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How to Protect Your Dog in the Summer Heat

July 3, 2018

Woof! Wouf! Hello! I am Rufus Woofman, the newly hired dog correspondent and journalist here at UDog LLC in New York. As the calendar turns to July, and the temperature heats up, dog owners everywhere are probably eager to take their dogs out for a walk or a swim. However, take it from me, us dogs don’t always like the hot weather. Humans can choose to wear coats when they are cold, but dogs can’t simply choose to take off our fur coats whenever we want to, so we are extra sensitive to extreme heat. In this post, I will advise my human friends and give you several tips on how to protect your canine companions this summer.


  1. Make sure your dog is properly hydrated

Baarrrk! This is a big one! Dogs need lots of water, just like humans, especially if we are outside in the heat and sun for a long time. Make sure you have plenty of fresh water for us, or we will get dehydrated and become much more likely to get sick.


   2. Walk your dogs at times of day when the sun is less strong


Luckily for us, the summer means that it will be daytime for a long period of time. It will get bright out early in the morning, and can stay light outside up until eight or nine PM. Don’t choose to walk us, or have a catch with us at 1:00 on a bright sunny day when you can walk us in the morning or the evening instead. It will expose both of us to more extreme heat and radiation. That said, if you do choose to let us out in the middle of the afternoon, there are things you can do to mitigate the effects.


   3. Ask your veterinarian about sunscreen for your dog


Dogs with thinner coats are more likely to be exposed to harmful UV radiation. If your dog has a thinner coat, consider applying sunscreen to your dog before taking him or her for a walk. If your dog has a thicker coat, consider shaving them if they are showing signs of being uncomfortable in the heat.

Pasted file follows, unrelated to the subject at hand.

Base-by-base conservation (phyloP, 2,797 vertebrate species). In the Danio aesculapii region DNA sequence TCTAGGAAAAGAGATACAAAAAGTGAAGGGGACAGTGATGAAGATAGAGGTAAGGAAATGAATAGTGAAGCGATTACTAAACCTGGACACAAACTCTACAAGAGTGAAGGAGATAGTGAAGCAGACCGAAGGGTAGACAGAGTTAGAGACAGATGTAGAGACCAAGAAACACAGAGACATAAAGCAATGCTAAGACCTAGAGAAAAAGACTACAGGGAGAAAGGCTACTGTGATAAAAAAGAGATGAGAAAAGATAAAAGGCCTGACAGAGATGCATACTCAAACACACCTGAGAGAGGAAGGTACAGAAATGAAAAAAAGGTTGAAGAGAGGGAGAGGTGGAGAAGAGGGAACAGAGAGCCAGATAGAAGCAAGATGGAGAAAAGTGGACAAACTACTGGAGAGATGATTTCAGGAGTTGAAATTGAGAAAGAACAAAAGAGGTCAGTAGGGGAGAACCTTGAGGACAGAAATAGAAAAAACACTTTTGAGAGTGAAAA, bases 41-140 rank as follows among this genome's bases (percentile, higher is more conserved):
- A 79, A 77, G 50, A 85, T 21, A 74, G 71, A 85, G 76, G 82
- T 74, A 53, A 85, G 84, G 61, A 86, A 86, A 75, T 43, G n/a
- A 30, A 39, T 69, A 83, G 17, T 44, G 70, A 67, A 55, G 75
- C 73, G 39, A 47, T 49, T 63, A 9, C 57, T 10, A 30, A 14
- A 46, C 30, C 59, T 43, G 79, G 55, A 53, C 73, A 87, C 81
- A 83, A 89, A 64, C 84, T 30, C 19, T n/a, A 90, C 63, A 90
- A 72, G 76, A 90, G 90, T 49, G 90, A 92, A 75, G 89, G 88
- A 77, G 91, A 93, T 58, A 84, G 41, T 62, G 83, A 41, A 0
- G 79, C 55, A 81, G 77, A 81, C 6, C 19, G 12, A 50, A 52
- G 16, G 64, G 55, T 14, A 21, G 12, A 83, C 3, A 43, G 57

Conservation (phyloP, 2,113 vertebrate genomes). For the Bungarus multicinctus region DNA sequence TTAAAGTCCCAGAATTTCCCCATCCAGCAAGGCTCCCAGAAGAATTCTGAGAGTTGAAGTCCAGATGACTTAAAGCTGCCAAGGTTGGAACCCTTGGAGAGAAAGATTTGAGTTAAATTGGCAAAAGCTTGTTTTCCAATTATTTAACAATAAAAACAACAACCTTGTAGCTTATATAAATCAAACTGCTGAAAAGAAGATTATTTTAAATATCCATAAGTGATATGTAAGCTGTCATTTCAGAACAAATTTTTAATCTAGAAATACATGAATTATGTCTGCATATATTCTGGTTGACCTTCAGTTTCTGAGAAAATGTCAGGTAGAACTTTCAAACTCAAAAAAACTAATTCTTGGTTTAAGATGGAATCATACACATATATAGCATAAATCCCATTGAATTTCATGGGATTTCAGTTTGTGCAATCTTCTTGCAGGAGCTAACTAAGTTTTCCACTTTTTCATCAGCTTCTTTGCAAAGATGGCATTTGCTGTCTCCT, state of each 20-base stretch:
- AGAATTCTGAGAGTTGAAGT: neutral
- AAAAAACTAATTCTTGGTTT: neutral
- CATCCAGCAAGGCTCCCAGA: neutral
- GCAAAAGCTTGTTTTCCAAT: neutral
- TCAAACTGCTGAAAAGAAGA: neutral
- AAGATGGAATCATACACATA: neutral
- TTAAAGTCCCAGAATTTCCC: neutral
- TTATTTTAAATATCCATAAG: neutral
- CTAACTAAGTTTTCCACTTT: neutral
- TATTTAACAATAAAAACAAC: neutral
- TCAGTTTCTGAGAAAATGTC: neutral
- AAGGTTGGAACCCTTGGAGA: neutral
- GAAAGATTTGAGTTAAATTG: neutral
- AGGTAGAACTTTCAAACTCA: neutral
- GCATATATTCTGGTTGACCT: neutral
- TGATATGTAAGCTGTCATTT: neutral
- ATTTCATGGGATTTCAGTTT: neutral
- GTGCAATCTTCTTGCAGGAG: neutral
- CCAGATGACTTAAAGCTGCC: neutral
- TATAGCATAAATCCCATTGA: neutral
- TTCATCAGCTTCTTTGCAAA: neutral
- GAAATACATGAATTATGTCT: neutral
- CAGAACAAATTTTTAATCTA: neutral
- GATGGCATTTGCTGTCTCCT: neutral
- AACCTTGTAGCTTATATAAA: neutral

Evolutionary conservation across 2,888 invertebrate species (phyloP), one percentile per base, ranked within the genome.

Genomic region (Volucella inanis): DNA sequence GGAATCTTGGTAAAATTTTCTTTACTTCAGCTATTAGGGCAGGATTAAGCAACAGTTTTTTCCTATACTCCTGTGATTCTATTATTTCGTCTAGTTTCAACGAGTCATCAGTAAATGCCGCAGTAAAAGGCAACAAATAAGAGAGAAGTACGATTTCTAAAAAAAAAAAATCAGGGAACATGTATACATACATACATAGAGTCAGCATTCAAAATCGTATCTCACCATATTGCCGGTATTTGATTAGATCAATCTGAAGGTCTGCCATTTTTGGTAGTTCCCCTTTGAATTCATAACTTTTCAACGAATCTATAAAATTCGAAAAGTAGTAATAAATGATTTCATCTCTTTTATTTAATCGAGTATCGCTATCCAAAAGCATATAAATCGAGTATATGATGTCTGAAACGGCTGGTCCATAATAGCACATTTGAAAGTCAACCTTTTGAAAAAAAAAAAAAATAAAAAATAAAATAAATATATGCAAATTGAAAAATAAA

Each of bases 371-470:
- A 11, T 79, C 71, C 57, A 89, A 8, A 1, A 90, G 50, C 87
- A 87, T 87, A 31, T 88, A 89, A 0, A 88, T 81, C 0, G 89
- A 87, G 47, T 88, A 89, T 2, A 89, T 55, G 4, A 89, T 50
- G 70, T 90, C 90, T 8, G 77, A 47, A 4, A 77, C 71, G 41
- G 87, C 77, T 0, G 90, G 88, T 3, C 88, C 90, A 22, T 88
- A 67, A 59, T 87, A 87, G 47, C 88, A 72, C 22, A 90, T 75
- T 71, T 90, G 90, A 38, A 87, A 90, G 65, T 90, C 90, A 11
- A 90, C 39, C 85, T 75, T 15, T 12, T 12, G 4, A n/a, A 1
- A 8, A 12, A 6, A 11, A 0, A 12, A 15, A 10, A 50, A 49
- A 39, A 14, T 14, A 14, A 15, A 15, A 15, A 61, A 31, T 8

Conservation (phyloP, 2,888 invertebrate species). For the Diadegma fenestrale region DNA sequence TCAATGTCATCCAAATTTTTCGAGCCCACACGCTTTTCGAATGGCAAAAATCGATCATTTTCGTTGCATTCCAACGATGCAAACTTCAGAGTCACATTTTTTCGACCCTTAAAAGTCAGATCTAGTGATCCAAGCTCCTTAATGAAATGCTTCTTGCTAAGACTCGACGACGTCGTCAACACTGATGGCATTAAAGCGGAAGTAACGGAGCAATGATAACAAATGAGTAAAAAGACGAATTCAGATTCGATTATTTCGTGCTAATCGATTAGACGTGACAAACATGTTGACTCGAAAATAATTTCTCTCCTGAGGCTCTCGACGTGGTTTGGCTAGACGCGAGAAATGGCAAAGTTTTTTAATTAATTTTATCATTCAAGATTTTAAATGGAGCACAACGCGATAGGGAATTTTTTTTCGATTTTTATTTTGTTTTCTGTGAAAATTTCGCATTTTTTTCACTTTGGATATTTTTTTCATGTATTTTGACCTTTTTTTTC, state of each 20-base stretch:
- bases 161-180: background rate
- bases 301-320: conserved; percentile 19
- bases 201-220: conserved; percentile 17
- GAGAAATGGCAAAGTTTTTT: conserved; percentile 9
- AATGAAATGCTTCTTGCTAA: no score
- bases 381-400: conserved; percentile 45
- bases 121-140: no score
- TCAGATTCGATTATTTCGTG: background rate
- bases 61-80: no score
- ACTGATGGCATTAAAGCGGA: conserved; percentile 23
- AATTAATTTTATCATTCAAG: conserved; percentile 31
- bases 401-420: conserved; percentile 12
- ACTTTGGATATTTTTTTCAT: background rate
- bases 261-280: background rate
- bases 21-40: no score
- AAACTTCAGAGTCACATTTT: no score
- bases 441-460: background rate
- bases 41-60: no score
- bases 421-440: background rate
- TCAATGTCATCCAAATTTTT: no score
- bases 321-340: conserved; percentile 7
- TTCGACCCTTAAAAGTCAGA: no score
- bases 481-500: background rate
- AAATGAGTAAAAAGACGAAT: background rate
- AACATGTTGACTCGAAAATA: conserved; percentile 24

4. Protect us from fleas and other bugs


We don’t like them either! Look up mosquito repellents for dogs, flea repellents for dogs, and more bugspray options. If you are taking us on a hike in the woods, or just an evening walk on a buggy night, this is going to come in handy! Even some oils can do the trick, such as basil, thyme, cinnamon oil, and peppermint.


   5. Keep your dog nice and shady


If you’re leaving us outside for awhile because of that one friend of yours who is allergic to dogs(cough Jake cough), make sure to find a shady place for us. We’ll be much cooler and more relaxed there, I can tell you that from experience! An ice pack or wet towel to lay on would be nice of you as well!(cough Alexa)




Do I really need to explain this one to humans? Would you leave your best friend in the car? Your family? I didn’t think so.


   7. Know the signs if something is wrong


Dog's body temperatures are a bit hotter than that of humans, so there is no need for panic unless a dog’s temperature gets above 103 degrees. That said, look for signs of dizziness, drowsiness, and fatigue. Contact your veterinarian if your dog shows signs of heatstroke, serious dehydration, or anything else you are concerned about.


We still want you to walk us and play with us, don’t get me wrong. Just make sure to take the necessary precautions so we can have fun and stay safe. From your friendly neighborhood retriever, have a great summer!



Rufus C. Woofman


Editor’s Note- Mr. Woofman is a former contributor to the Chicago Dog Tribune, and the St. Louis Retriever. He graduated from Cornell University with a Bachelor’s degree in Mechanical Engineering and has a graduate journalism degree at Northwestern. He is an avid fan of frisbee, chewing on toys, and the Georgia Bulldogs.


More info is available at https://www.avma.org/public/PetCare/Pages/summer.aspx